Scoot: A biased attack on Trump’s finances?

October 03, 2018 - 10:45 am

President Trump conned American voters into believing he was a “self-made billionaire,” according to an extensive report published in the New York Times.  The fact that the report comes from the New York Times will cause many Trump loyalists to reject the damaging information about President Trump as nothing more than a smear campaign from the “liberal media.”  But will attacking the credibility of report about Trump serve to dismiss any of its legitimacy?

During the 2016 presidential campaign, Donald Trump painted a picture of himself as a “self-made billionaire” and the personification of the American dream because he built an empire from only receiving a $1 million loan from his father.  Many Americans snickered at the notion that Trump built his empire after receiving only $1 million from his father.  Starting with $1 million does not exactly fit the definition of a man who went from rags to riches, but it was a good story and became part of creating the image that led to Donald Trump winning the presidency.

It may be convenient to discredit the New York Times as a liberal media source out to destroy President Trump; but even though the NYT may be grouped in with the liberal media, it is hard to believe that a reputable news source would jeopardize its credibility by fabricating so many incriminating facts for the sole purpose of damaging the image of a president with whom they disagree. 

Social media, along with the conservative media, will depict the report in the Times as “fake news,” even though the report contains compelling evidence of tax and bank records with specific names and signatures attached.  And this is where the mandates of our political tribes ignore the truth, or even the possibility of truth, in favor of judging evidence.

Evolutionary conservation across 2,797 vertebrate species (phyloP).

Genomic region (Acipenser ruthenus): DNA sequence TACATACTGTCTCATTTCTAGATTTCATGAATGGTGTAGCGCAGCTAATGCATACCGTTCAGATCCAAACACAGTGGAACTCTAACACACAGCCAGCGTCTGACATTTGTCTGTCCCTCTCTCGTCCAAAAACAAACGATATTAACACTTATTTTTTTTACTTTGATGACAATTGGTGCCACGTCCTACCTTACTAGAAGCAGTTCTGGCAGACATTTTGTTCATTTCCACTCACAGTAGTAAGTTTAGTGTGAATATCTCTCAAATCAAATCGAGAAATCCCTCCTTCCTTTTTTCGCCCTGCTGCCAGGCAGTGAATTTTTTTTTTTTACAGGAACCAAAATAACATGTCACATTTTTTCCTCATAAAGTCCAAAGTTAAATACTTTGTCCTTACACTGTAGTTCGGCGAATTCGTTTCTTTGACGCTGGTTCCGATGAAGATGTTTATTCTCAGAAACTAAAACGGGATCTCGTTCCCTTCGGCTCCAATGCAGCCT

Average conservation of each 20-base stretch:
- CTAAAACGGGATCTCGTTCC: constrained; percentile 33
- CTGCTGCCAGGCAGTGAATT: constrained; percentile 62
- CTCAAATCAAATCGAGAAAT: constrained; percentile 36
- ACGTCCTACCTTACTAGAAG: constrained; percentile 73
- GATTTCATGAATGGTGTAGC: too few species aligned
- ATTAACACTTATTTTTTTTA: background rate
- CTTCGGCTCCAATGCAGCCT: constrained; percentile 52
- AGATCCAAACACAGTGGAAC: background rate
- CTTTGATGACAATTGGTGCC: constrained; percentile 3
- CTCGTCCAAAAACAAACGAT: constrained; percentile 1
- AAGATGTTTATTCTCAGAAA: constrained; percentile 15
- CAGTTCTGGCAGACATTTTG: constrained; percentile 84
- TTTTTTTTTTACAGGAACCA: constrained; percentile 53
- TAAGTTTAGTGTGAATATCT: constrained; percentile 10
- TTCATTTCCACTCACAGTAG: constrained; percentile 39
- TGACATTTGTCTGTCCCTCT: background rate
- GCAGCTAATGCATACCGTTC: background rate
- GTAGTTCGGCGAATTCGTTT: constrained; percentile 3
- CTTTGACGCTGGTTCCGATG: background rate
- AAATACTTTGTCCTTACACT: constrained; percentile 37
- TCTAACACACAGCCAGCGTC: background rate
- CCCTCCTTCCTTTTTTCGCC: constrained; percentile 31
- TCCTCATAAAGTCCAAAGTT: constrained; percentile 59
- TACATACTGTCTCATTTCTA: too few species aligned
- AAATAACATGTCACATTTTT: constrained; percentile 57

In addition to the immediate dismissal of the report, there will also be the tendency by many Trump loyalists to promote the idea that none of the evidence really matters because “everyone does what Trump and his father did.” 

According to the report, Donald Trump received at least $413 million from his father over the years when his father regularly bailed Donald out from bad business decisions.  Again according to the report, Donald Trump was actually a millionaire by the time he was 8-years-old and father and son reportedly used tax schemes and fraud to amass a fortune. 

President Trump’s attorney told the Times that there was “no fraud or tax evasion” and the facts in the article are “extremely inaccurate.”  The White House stated that the financial records of Fred and Donald Trump were kept by professionals, suggesting that neither knew of any wrongdoing, if any occurred.

Reaction to the Times report about Trump’s finances appears to support the new reality that facts no longer matter and anything that is possibly negative about President Trump is nothing more than a smear campaign by the liberal media.  But for the honest Republicans and Democrats and the larger percentage of registered voters that now identify themselves as Independent, much of the evidence presented in the New York Times report is difficult to dismiss as biased journalism.

In some parts of the country, Trump loyalists will appear to represent to majority opinion through their loud condemnation of the liberal media; but trust that there are millions and millions of Americans that maintain an honest and healthy concern that what some will say is part of a liberal agenda is actually the frightening truth.

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